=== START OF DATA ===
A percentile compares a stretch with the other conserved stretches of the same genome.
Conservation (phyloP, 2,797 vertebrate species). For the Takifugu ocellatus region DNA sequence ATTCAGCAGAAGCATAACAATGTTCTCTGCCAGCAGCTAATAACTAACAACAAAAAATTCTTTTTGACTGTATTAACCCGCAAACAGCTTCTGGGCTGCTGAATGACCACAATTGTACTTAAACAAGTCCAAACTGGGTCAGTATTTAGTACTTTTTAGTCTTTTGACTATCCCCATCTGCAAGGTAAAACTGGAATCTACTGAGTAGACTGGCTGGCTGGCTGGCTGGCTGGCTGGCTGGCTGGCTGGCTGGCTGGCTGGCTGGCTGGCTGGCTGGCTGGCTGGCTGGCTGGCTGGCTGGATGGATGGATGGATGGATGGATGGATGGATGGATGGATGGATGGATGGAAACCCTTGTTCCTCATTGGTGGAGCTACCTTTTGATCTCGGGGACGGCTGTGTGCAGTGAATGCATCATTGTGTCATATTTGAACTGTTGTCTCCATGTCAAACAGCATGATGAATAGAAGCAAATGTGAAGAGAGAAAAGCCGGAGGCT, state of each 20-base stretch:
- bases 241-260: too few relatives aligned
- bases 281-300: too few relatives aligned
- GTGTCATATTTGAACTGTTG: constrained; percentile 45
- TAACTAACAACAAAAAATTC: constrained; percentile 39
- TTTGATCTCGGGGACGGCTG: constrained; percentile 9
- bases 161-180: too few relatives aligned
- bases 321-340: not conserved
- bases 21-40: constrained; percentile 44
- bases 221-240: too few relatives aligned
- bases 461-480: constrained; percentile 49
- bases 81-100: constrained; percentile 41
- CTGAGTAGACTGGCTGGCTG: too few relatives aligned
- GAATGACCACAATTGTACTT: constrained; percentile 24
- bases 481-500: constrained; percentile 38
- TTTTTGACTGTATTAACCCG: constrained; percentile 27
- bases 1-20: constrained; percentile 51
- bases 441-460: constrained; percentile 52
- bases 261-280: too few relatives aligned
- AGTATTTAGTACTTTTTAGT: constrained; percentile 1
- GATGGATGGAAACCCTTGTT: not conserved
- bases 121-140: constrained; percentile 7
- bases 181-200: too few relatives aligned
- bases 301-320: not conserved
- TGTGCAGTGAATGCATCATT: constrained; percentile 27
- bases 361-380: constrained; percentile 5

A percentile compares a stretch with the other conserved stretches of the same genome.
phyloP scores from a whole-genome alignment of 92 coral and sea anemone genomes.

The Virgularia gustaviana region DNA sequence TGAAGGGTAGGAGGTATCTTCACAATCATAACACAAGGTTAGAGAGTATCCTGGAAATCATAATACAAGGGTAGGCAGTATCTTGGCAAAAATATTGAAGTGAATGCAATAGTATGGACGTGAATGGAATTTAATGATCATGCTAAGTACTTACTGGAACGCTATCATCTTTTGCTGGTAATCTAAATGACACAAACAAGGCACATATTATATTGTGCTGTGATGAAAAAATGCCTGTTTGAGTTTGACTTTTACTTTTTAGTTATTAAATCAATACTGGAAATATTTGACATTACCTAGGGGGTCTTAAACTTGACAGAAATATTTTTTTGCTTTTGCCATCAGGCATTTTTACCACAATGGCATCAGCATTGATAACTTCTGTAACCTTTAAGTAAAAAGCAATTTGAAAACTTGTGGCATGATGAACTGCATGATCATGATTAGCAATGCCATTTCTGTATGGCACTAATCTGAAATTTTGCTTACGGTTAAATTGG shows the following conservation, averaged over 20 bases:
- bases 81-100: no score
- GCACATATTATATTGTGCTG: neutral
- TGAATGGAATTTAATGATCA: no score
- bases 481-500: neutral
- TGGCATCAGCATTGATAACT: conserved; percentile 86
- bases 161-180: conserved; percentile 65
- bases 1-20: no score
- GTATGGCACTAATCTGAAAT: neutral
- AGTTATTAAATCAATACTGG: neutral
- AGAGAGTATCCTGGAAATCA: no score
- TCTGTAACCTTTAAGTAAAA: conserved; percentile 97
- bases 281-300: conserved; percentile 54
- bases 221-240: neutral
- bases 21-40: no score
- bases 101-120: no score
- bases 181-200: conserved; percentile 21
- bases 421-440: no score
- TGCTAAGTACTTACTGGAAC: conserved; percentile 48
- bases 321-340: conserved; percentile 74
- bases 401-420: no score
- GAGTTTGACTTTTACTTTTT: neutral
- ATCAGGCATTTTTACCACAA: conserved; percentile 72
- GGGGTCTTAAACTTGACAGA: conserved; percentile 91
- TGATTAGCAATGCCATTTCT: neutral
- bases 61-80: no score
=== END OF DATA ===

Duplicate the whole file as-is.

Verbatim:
A percentile compares a stretch with the other conserved stretches of the same genome.
Conservation (phyloP, 2,797 vertebrate species). For the Takifugu ocellatus region DNA sequence ATTCAGCAGAAGCATAACAATGTTCTCTGCCAGCAGCTAATAACTAACAACAAAAAATTCTTTTTGACTGTATTAACCCGCAAACAGCTTCTGGGCTGCTGAATGACCACAATTGTACTTAAACAAGTCCAAACTGGGTCAGTATTTAGTACTTTTTAGTCTTTTGACTATCCCCATCTGCAAGGTAAAACTGGAATCTACTGAGTAGACTGGCTGGCTGGCTGGCTGGCTGGCTGGCTGGCTGGCTGGCTGGCTGGCTGGCTGGCTGGCTGGCTGGCTGGCTGGCTGGCTGGCTGGCTGGATGGATGGATGGATGGATGGATGGATGGATGGATGGATGGATGGATGGAAACCCTTGTTCCTCATTGGTGGAGCTACCTTTTGATCTCGGGGACGGCTGTGTGCAGTGAATGCATCATTGTGTCATATTTGAACTGTTGTCTCCATGTCAAACAGCATGATGAATAGAAGCAAATGTGAAGAGAGAAAAGCCGGAGGCT, state of each 20-base stretch:
- bases 241-260: too few relatives aligned
- bases 281-300: too few relatives aligned
- GTGTCATATTTGAACTGTTG: constrained; percentile 45
- TAACTAACAACAAAAAATTC: constrained; percentile 39
- TTTGATCTCGGGGACGGCTG: constrained; percentile 9
- bases 161-180: too few relatives aligned
- bases 321-340: not conserved
- bases 21-40: constrained; percentile 44
- bases 221-240: too few relatives aligned
- bases 461-480: constrained; percentile 49
- bases 81-100: constrained; percentile 41
- CTGAGTAGACTGGCTGGCTG: too few relatives aligned
- GAATGACCACAATTGTACTT: constrained; percentile 24
- bases 481-500: constrained; percentile 38
- TTTTTGACTGTATTAACCCG: constrained; percentile 27
- bases 1-20: constrained; percentile 51
- bases 441-460: constrained; percentile 52
- bases 261-280: too few relatives aligned
- AGTATTTAGTACTTTTTAGT: constrained; percentile 1
- GATGGATGGAAACCCTTGTT: not conserved
- bases 121-140: constrained; percentile 7
- bases 181-200: too few relatives aligned
- bases 301-320: not conserved
- TGTGCAGTGAATGCATCATT: constrained; percentile 27
- bases 361-380: constrained; percentile 5

A percentile compares a stretch with the other conserved stretches of the same genome.
phyloP scores from a whole-genome alignment of 92 coral and sea anemone genomes.

The Virgularia gustaviana region DNA sequence TGAAGGGTAGGAGGTATCTTCACAATCATAACACAAGGTTAGAGAGTATCCTGGAAATCATAATACAAGGGTAGGCAGTATCTTGGCAAAAATATTGAAGTGAATGCAATAGTATGGACGTGAATGGAATTTAATGATCATGCTAAGTACTTACTGGAACGCTATCATCTTTTGCTGGTAATCTAAATGACACAAACAAGGCACATATTATATTGTGCTGTGATGAAAAAATGCCTGTTTGAGTTTGACTTTTACTTTTTAGTTATTAAATCAATACTGGAAATATTTGACATTACCTAGGGGGTCTTAAACTTGACAGAAATATTTTTTTGCTTTTGCCATCAGGCATTTTTACCACAATGGCATCAGCATTGATAACTTCTGTAACCTTTAAGTAAAAAGCAATTTGAAAACTTGTGGCATGATGAACTGCATGATCATGATTAGCAATGCCATTTCTGTATGGCACTAATCTGAAATTTTGCTTACGGTTAAATTGG shows the following conservation, averaged over 20 bases:
- bases 81-100: no score
- GCACATATTATATTGTGCTG: neutral
- TGAATGGAATTTAATGATCA: no score
- bases 481-500: neutral
- TGGCATCAGCATTGATAACT: conserved; percentile 86
- bases 161-180: conserved; percentile 65
- bases 1-20: no score
- GTATGGCACTAATCTGAAAT: neutral
- AGTTATTAAATCAATACTGG: neutral
- AGAGAGTATCCTGGAAATCA: no score
- TCTGTAACCTTTAAGTAAAA: conserved; percentile 97
- bases 281-300: conserved; percentile 54
- bases 221-240: neutral
- bases 21-40: no score
- bases 101-120: no score
- bases 181-200: conserved; percentile 21
- bases 421-440: no score
- TGCTAAGTACTTACTGGAAC: conserved; percentile 48
- bases 321-340: conserved; percentile 74
- bases 401-420: no score
- GAGTTTGACTTTTACTTTTT: neutral
- ATCAGGCATTTTTACCACAA: conserved; percentile 72
- GGGGTCTTAAACTTGACAGA: conserved; percentile 91
- TGATTAGCAATGCCATTTCT: neutral
- bases 61-80: no score